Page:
Adding anything with olives to this soup meal, I wouldn’t suggest, unless you’re a fan of conflict and intense food dichotomy. A crusty baguette, on the other hand, would compliment this perfectly.
This miso in here adds a subtle saltiness, and a hint of earthiness that’s surprisingly detectable. I like a little crunch in my soup, which is why I added the cashews – they won’t overpower the miso, but rather add to the coconut’s sweetness. I also tried throwing in a handful of raw kale the next day while reheating. This too complimented the soup, and added a healthy (literally) dose of satisfying crunch.
Surprisingly simple, this recipe will undoubtedly be going on the repeat list. Not sure about where you live, but it’s snowing here today. For sure the best excuse to spend the evening inside and layer up on butternut gold.
My sweet tooth doesn’t generally kick in until after breakfast. Unless we’re talking homemade apple pie, I’d rather save the sweet stuff for lunch or dinnertime. This goes not just for crappy sugary cereals, but pancakes and waffles too.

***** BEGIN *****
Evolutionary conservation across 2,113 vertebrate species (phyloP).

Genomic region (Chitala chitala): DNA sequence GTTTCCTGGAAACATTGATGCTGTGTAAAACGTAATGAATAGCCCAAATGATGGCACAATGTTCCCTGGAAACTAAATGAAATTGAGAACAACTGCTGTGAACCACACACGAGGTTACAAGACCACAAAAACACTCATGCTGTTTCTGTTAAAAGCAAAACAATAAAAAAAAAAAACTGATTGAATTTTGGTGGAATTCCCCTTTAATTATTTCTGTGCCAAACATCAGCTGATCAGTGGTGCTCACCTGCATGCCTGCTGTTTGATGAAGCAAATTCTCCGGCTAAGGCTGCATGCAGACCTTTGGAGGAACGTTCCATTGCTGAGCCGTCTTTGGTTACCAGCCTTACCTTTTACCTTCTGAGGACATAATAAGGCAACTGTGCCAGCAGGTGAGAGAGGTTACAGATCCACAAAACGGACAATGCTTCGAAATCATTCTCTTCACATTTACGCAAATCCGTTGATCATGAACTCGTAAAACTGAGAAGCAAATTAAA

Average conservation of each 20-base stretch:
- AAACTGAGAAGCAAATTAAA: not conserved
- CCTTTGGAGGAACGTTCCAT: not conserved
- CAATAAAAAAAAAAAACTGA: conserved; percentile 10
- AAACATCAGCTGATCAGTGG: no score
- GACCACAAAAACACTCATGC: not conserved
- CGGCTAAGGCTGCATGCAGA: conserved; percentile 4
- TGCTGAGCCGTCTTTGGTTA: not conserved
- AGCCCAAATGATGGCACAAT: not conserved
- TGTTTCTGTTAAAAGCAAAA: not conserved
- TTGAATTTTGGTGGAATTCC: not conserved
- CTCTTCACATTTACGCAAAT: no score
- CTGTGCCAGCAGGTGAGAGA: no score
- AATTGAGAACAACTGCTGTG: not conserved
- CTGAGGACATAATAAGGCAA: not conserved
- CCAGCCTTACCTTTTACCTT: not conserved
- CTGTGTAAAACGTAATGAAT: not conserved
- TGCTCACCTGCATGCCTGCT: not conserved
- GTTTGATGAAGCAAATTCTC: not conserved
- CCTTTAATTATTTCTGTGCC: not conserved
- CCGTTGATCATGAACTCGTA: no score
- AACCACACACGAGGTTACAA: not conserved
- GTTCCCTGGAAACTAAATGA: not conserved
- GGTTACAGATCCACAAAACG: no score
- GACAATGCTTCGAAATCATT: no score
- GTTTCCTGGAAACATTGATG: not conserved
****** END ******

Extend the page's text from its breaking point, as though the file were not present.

Don’t go all Amanda Bynes on me. I promise you, I do love a big stack of blueberry pancakes fresh off the griddle. However, unless it’s a lazy, off-work morning and nearing close to lunchtime, I usually want to wake up to savory, not sweet.
I’ve been seeing a lot of savory takes on oatmeal lately, and given my typical morning temperament, I decided to give one a chance. I chose a recipe from 101 Cookbooks, a blog I’ve been following for quite some time now. The recipes you’ll find there are generally simple but elegant, and always make me want to dive in.
This particular recipe calls for just four ingredients, along with a handful of your chosen toppings. As simple as it is, it really reinvents a morning bowl of oats. Toasty, and slightly salty from the miso, the bowl really becomes what you decide to chop up and throw on top of it.